we’ve followed your exploits with great interest and the trip so far looks world class. I just returned from the annual northward transit of the Chieftain and the Lady. This time they put me on the Lady and we had quite a trip. Initially we couldn’t depart SF Bay since the headwinds under the bridge threw the vessel into a wild 180 turn at each attempt. So we waited one more day and slipped out into the mighty Pacific. Bang on the nose headwindsup to 35 knso we were often cranking along at 1-2 kn over the bottom with the Detroit banging away in the ship’s bowels.Had to put in at Bodega Bay and then again at Eureka. Finally we found ourselves off the coast of Oregon. I am working the 12-4 watch and it got so bad from the NW that 4 of us sea dogs were wrestling with the tiller. Finally we were done and relieved at 0400 and dove into the sack. The next watch wrestled with the devil for another 45 minutes and then made a command decision to do a 180 and run downhill. Oh my, back in CA.

  10. bob hollingsworth says:

    the next day the captain reported that the office was not happy. Five of us had completed our contracted tours of duty and had to jump ship and head back to our shore jobs. Hopefully the Lady made it to the Columbia River.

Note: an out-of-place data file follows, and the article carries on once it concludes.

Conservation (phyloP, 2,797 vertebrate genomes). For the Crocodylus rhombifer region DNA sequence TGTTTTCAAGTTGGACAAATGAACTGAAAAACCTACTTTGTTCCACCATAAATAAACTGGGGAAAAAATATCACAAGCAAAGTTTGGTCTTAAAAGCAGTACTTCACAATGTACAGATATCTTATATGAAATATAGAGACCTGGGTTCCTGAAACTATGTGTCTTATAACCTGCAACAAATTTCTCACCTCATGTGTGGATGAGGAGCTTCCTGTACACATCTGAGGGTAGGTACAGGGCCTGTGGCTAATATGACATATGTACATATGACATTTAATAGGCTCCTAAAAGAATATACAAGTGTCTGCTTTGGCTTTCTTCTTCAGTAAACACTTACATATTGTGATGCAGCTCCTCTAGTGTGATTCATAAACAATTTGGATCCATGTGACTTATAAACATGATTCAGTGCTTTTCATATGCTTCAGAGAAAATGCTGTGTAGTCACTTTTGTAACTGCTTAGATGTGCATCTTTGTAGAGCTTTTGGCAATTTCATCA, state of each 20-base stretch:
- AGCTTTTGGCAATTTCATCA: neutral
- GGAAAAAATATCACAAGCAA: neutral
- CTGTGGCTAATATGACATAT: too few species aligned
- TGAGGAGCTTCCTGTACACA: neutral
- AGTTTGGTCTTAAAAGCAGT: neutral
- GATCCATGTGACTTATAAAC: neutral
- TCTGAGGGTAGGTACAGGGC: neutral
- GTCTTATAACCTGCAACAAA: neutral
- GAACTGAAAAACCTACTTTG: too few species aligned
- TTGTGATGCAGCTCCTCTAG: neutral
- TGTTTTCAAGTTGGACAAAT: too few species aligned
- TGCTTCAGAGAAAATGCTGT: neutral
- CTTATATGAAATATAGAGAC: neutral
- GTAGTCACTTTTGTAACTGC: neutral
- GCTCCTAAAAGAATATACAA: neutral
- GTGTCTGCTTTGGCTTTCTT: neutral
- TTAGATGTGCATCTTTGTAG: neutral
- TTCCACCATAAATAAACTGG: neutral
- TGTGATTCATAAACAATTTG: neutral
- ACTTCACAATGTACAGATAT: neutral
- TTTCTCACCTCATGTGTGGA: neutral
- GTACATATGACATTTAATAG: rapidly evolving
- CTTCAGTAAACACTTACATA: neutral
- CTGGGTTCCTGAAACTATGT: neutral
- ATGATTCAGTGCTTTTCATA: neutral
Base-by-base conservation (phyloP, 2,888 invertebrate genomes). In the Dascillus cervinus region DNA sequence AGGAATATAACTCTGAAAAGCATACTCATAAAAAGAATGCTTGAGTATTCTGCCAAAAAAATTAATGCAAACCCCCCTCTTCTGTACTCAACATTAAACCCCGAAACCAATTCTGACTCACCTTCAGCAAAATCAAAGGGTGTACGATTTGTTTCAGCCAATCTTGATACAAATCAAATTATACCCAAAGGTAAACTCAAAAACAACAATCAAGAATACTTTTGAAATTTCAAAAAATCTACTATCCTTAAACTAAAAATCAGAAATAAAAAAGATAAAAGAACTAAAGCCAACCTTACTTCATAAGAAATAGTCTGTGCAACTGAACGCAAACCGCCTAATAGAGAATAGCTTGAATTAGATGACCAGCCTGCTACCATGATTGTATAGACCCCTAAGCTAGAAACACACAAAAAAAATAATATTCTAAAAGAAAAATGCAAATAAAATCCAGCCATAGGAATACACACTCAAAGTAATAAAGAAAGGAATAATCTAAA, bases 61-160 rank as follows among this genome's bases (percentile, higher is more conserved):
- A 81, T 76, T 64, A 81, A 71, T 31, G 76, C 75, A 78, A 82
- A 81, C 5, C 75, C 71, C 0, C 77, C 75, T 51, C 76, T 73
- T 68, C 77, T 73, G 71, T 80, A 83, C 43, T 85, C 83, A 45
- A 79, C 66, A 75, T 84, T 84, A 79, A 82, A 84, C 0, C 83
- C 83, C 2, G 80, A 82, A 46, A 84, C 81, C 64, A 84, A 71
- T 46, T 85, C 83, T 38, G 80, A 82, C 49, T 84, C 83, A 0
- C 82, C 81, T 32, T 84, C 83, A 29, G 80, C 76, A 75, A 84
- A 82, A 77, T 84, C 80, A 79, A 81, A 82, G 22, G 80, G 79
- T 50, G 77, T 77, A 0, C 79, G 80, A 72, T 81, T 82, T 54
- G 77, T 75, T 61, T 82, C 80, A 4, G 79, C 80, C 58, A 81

Give my best to Tiny and we wil continue to eagerly track your progress.
    Fair winds…. Bob

  11. Jay O'Leary says:

    Capt Tommy,

    The word is out (Good Old Boat) and there are many of us reading about your adventure. I wish you fair winds, kind seas, and a dry berth.

    Jay O’Leary
    Lancer 28 – Morningstar
    Ithaca, NY

  12. Bill says:

    Hey Tommy —
    Loving your storytelling skills. Puts me right out there on the “Big Lake” (that’s what we call her) with you. You’re gonna have a book to publish right from the pages of your log.
    — Bill
    Houghton, Keweenaw

  13. tommy says:

    Number 17!!!!!!!!!Great to hear from you. This is so much fun. I had no idea so many would be interested.

  14. tommy says:

    Hello Les, tell all at the seaport hello and my best. I tell everyone who will listen about THE LADY WASHINGTON and THE HAWAIIAN CHIEFTAIN.
    My time on there was some of the best of my life.


    PS I have my sailing endorcement for oceans now.